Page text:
Where do people grow in this area of practical intelligence? In our families.

Sociologist Annette Lareau spent a few years observing a group of third graders that came from different races and socio-economic groups. She and her associates followed these families almost everywhere.

And look at what she found:

"You might expect that if you spend such an extended period in twelve different households, what you would gather is twelve different ideas about how to raise children... What Lareau found, however, is something much different. There were only two parenting "philosophies," and they divided almost perfectly along class lines. The wealthier parents raised their kids one way, and the poorer parents raised their kids another way... The middle class parents talked things through with their children, reasoning with them. They didn't just issue commands... If their children were doing poorly at school, the wealthier parents challenged their teachers. They intervened on behalf of their kids."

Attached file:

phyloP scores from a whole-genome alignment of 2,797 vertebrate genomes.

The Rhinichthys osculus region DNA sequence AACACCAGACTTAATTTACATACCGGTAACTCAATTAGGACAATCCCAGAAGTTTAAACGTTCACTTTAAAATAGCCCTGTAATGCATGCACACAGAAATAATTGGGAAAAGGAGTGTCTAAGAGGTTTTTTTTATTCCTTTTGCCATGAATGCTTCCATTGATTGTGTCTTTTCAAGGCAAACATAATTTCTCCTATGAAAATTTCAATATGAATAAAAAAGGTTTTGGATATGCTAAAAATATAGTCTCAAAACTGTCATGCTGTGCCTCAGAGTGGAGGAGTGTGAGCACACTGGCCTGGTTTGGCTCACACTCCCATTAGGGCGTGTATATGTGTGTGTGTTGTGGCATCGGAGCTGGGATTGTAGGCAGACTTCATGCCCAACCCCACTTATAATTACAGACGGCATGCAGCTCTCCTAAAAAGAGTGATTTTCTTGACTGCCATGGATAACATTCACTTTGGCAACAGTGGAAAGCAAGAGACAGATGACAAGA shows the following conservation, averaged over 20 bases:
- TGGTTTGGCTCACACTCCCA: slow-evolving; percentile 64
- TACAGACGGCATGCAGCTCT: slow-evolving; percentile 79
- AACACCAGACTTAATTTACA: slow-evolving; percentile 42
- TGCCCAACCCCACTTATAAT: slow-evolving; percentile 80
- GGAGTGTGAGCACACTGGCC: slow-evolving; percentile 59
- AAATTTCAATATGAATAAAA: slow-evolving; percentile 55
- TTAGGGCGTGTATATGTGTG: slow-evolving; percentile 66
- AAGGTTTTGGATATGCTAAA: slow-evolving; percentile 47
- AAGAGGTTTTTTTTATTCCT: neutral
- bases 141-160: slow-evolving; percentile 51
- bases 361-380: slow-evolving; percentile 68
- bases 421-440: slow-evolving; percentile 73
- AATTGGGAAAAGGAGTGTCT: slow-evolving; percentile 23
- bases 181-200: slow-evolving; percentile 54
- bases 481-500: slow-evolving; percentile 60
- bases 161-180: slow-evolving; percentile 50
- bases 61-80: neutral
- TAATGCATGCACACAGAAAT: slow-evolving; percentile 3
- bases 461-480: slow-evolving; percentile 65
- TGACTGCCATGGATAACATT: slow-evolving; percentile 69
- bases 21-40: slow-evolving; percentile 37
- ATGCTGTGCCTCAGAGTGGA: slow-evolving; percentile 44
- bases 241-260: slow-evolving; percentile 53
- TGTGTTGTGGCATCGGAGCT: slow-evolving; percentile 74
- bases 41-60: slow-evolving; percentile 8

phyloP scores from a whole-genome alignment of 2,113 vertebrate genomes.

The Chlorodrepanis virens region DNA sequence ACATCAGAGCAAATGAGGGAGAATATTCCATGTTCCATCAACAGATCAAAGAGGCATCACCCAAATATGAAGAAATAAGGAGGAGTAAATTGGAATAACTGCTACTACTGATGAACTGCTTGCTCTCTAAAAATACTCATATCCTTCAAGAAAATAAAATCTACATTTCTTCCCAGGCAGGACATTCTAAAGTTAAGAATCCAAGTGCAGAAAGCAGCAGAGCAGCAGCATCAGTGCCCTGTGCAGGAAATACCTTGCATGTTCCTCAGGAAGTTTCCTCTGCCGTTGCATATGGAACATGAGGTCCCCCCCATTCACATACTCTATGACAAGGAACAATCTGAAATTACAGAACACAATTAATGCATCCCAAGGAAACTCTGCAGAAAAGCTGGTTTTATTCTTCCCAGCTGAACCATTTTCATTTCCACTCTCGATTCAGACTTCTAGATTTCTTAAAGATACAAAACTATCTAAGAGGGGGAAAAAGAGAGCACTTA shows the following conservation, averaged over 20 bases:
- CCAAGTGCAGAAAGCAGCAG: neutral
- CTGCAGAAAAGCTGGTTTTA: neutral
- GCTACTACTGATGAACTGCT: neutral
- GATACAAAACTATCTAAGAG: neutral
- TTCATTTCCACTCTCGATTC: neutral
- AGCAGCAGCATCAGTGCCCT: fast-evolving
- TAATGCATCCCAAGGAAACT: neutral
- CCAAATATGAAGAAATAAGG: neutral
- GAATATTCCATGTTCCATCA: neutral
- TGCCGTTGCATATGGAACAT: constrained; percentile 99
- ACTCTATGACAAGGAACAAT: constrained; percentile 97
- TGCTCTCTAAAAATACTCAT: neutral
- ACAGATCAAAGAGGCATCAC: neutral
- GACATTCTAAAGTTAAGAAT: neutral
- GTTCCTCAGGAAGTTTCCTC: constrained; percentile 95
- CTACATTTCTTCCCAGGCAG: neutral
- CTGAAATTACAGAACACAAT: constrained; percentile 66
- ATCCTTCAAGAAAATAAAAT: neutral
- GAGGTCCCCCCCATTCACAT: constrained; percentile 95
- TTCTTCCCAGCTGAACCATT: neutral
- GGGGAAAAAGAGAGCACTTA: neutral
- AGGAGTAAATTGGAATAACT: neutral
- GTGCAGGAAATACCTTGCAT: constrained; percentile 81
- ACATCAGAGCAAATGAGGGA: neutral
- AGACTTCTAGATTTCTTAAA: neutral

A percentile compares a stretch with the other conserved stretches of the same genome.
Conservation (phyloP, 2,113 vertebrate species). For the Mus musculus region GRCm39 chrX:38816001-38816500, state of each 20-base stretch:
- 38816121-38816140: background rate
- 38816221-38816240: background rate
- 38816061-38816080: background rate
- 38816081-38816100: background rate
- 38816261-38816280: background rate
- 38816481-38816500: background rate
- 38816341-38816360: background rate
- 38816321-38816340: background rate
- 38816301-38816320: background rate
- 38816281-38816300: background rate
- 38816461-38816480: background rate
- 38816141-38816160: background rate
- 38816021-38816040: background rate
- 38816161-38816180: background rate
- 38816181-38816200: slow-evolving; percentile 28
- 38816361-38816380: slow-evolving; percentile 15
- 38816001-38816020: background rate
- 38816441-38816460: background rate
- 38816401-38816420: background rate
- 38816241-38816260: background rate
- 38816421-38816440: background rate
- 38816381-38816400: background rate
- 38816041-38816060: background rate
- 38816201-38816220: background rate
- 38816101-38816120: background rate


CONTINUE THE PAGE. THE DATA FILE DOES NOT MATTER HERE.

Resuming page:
When I read this, my heart sank. I thought of the precious lower income students in my community. 

And I wondered... Who would intervene for them? Who would teach them to speak up for themselves and how to reason with others? Even if these children have the IQ for Harvard or Yale, who would prepare them for the social rigor of this kind of institution?

In our communities, in our schools and in our churches, we have got to stand with our children. We must pour into them, while we pour into our own. We must prepare them for whatever God has for them. We cannot sit idly by.

Okay, I'll stop preaching for another quote. This one smashes the myth that children from certain ethnic backgrounds are naturally smarter in math - or any other subject for that matter.

"We sometimes think of being good at mathematics as an innate ability. You either have "it" or you don't. But... it's not so much ability as attitude. You master mathematics if you are willing to try... Success is a function of persistence and doggedness and the willingness to work hard for twenty-two minutes to make sense of something that most people would give up on after thirty seconds."